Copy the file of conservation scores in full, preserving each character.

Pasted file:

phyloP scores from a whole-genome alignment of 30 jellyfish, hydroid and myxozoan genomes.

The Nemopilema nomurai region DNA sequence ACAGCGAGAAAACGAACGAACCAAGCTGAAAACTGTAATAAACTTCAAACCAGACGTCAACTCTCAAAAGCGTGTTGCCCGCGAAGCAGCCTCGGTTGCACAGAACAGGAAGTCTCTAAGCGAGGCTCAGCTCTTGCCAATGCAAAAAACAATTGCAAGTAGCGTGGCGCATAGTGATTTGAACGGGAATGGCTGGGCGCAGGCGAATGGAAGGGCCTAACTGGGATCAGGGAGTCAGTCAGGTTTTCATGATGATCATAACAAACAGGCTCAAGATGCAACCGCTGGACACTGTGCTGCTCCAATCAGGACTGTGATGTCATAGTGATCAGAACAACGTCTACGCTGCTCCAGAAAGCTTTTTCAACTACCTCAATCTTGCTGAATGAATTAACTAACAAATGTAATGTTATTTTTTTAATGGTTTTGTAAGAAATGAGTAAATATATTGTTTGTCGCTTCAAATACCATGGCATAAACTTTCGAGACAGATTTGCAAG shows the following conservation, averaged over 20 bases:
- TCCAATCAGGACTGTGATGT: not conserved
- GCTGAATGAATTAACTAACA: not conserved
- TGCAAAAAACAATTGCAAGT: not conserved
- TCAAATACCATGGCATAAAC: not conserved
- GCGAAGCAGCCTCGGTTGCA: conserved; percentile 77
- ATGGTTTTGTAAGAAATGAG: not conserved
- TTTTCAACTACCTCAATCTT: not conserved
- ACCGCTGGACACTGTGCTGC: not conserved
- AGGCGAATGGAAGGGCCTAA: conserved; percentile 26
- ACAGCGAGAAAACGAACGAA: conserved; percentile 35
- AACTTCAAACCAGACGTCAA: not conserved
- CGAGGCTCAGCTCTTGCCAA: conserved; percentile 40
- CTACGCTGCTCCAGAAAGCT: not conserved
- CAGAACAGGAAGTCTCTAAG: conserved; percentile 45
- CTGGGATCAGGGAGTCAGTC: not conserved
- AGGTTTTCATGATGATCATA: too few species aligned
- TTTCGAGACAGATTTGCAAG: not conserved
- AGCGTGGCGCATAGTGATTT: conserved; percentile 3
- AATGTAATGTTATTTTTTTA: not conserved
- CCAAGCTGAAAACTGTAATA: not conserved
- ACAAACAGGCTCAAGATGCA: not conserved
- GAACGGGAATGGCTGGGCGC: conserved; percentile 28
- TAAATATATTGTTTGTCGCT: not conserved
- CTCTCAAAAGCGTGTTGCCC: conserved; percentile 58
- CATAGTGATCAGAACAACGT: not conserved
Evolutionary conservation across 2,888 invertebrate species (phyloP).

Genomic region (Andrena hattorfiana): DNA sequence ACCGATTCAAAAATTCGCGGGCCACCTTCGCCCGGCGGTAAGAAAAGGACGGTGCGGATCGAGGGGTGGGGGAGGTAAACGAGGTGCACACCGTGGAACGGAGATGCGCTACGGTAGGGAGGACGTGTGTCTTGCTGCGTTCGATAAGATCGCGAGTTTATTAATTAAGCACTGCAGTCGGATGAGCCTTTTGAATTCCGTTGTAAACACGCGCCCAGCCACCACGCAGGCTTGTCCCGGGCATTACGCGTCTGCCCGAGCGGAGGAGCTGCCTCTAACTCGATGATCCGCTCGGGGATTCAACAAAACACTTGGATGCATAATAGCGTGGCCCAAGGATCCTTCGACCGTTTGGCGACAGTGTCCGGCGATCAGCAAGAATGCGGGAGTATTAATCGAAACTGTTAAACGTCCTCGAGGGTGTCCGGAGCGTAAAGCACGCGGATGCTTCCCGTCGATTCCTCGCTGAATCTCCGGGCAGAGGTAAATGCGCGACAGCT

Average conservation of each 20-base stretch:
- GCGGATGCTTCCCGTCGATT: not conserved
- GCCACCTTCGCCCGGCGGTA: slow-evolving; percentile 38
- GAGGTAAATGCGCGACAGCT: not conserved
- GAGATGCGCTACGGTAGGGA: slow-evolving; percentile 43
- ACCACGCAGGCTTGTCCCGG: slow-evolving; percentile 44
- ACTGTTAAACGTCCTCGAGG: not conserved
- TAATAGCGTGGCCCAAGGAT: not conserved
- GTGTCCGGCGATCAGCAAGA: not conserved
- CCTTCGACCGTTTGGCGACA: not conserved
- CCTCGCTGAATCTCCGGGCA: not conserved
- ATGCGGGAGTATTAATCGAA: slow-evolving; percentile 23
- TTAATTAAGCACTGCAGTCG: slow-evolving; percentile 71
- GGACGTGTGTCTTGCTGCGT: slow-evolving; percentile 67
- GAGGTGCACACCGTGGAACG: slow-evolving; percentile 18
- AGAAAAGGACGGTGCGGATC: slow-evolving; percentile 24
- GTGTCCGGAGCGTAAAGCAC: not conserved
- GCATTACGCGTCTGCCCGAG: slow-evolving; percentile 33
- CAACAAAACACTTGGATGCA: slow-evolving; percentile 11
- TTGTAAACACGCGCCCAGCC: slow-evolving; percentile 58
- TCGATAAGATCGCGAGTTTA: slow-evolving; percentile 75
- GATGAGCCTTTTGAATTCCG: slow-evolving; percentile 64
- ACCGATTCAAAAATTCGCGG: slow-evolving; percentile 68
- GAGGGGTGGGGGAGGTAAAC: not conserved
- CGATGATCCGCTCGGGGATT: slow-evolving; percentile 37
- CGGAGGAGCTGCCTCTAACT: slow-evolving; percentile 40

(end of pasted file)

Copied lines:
phyloP scores from a whole-genome alignment of 30 jellyfish, hydroid and myxozoan genomes.

The Nemopilema nomurai region DNA sequence ACAGCGAGAAAACGAACGAACCAAGCTGAAAACTGTAATAAACTTCAAACCAGACGTCAACTCTCAAAAGCGTGTTGCCCGCGAAGCAGCCTCGGTTGCACAGAACAGGAAGTCTCTAAGCGAGGCTCAGCTCTTGCCAATGCAAAAAACAATTGCAAGTAGCGTGGCGCATAGTGATTTGAACGGGAATGGCTGGGCGCAGGCGAATGGAAGGGCCTAACTGGGATCAGGGAGTCAGTCAGGTTTTCATGATGATCATAACAAACAGGCTCAAGATGCAACCGCTGGACACTGTGCTGCTCCAATCAGGACTGTGATGTCATAGTGATCAGAACAACGTCTACGCTGCTCCAGAAAGCTTTTTCAACTACCTCAATCTTGCTGAATGAATTAACTAACAAATGTAATGTTATTTTTTTAATGGTTTTGTAAGAAATGAGTAAATATATTGTTTGTCGCTTCAAATACCATGGCATAAACTTTCGAGACAGATTTGCAAG shows the following conservation, averaged over 20 bases:
- TCCAATCAGGACTGTGATGT: not conserved
- GCTGAATGAATTAACTAACA: not conserved
- TGCAAAAAACAATTGCAAGT: not conserved
- TCAAATACCATGGCATAAAC: not conserved
- GCGAAGCAGCCTCGGTTGCA: conserved; percentile 77
- ATGGTTTTGTAAGAAATGAG: not conserved
- TTTTCAACTACCTCAATCTT: not conserved
- ACCGCTGGACACTGTGCTGC: not conserved
- AGGCGAATGGAAGGGCCTAA: conserved; percentile 26
- ACAGCGAGAAAACGAACGAA: conserved; percentile 35
- AACTTCAAACCAGACGTCAA: not conserved
- CGAGGCTCAGCTCTTGCCAA: conserved; percentile 40
- CTACGCTGCTCCAGAAAGCT: not conserved
- CAGAACAGGAAGTCTCTAAG: conserved; percentile 45
- CTGGGATCAGGGAGTCAGTC: not conserved
- AGGTTTTCATGATGATCATA: too few species aligned
- TTTCGAGACAGATTTGCAAG: not conserved
- AGCGTGGCGCATAGTGATTT: conserved; percentile 3
- AATGTAATGTTATTTTTTTA: not conserved
- CCAAGCTGAAAACTGTAATA: not conserved
- ACAAACAGGCTCAAGATGCA: not conserved
- GAACGGGAATGGCTGGGCGC: conserved; percentile 28
- TAAATATATTGTTTGTCGCT: not conserved
- CTCTCAAAAGCGTGTTGCCC: conserved; percentile 58
- CATAGTGATCAGAACAACGT: not conserved
Evolutionary conservation across 2,888 invertebrate species (phyloP).

Genomic region (Andrena hattorfiana): DNA sequence ACCGATTCAAAAATTCGCGGGCCACCTTCGCCCGGCGGTAAGAAAAGGACGGTGCGGATCGAGGGGTGGGGGAGGTAAACGAGGTGCACACCGTGGAACGGAGATGCGCTACGGTAGGGAGGACGTGTGTCTTGCTGCGTTCGATAAGATCGCGAGTTTATTAATTAAGCACTGCAGTCGGATGAGCCTTTTGAATTCCGTTGTAAACACGCGCCCAGCCACCACGCAGGCTTGTCCCGGGCATTACGCGTCTGCCCGAGCGGAGGAGCTGCCTCTAACTCGATGATCCGCTCGGGGATTCAACAAAACACTTGGATGCATAATAGCGTGGCCCAAGGATCCTTCGACCGTTTGGCGACAGTGTCCGGCGATCAGCAAGAATGCGGGAGTATTAATCGAAACTGTTAAACGTCCTCGAGGGTGTCCGGAGCGTAAAGCACGCGGATGCTTCCCGTCGATTCCTCGCTGAATCTCCGGGCAGAGGTAAATGCGCGACAGCT

Average conservation of each 20-base stretch:
- GCGGATGCTTCCCGTCGATT: not conserved
- GCCACCTTCGCCCGGCGGTA: slow-evolving; percentile 38
- GAGGTAAATGCGCGACAGCT: not conserved
- GAGATGCGCTACGGTAGGGA: slow-evolving; percentile 43
- ACCACGCAGGCTTGTCCCGG: slow-evolving; percentile 44
- ACTGTTAAACGTCCTCGAGG: not conserved
- TAATAGCGTGGCCCAAGGAT: not conserved
- GTGTCCGGCGATCAGCAAGA: not conserved
- CCTTCGACCGTTTGGCGACA: not conserved
- CCTCGCTGAATCTCCGGGCA: not conserved
- ATGCGGGAGTATTAATCGAA: slow-evolving; percentile 23
- TTAATTAAGCACTGCAGTCG: slow-evolving; percentile 71
- GGACGTGTGTCTTGCTGCGT: slow-evolving; percentile 67
- GAGGTGCACACCGTGGAACG: slow-evolving; percentile 18
- AGAAAAGGACGGTGCGGATC: slow-evolving; percentile 24
- GTGTCCGGAGCGTAAAGCAC: not conserved
- GCATTACGCGTCTGCCCGAG: slow-evolving; percentile 33
- CAACAAAACACTTGGATGCA: slow-evolving; percentile 11
- TTGTAAACACGCGCCCAGCC: slow-evolving; percentile 58
- TCGATAAGATCGCGAGTTTA: slow-evolving; percentile 75
- GATGAGCCTTTTGAATTCCG: slow-evolving; percentile 64
- ACCGATTCAAAAATTCGCGG: slow-evolving; percentile 68
- GAGGGGTGGGGGAGGTAAAC: not conserved
- CGATGATCCGCTCGGGGATT: slow-evolving; percentile 37
- CGGAGGAGCTGCCTCTAACT: slow-evolving; percentile 40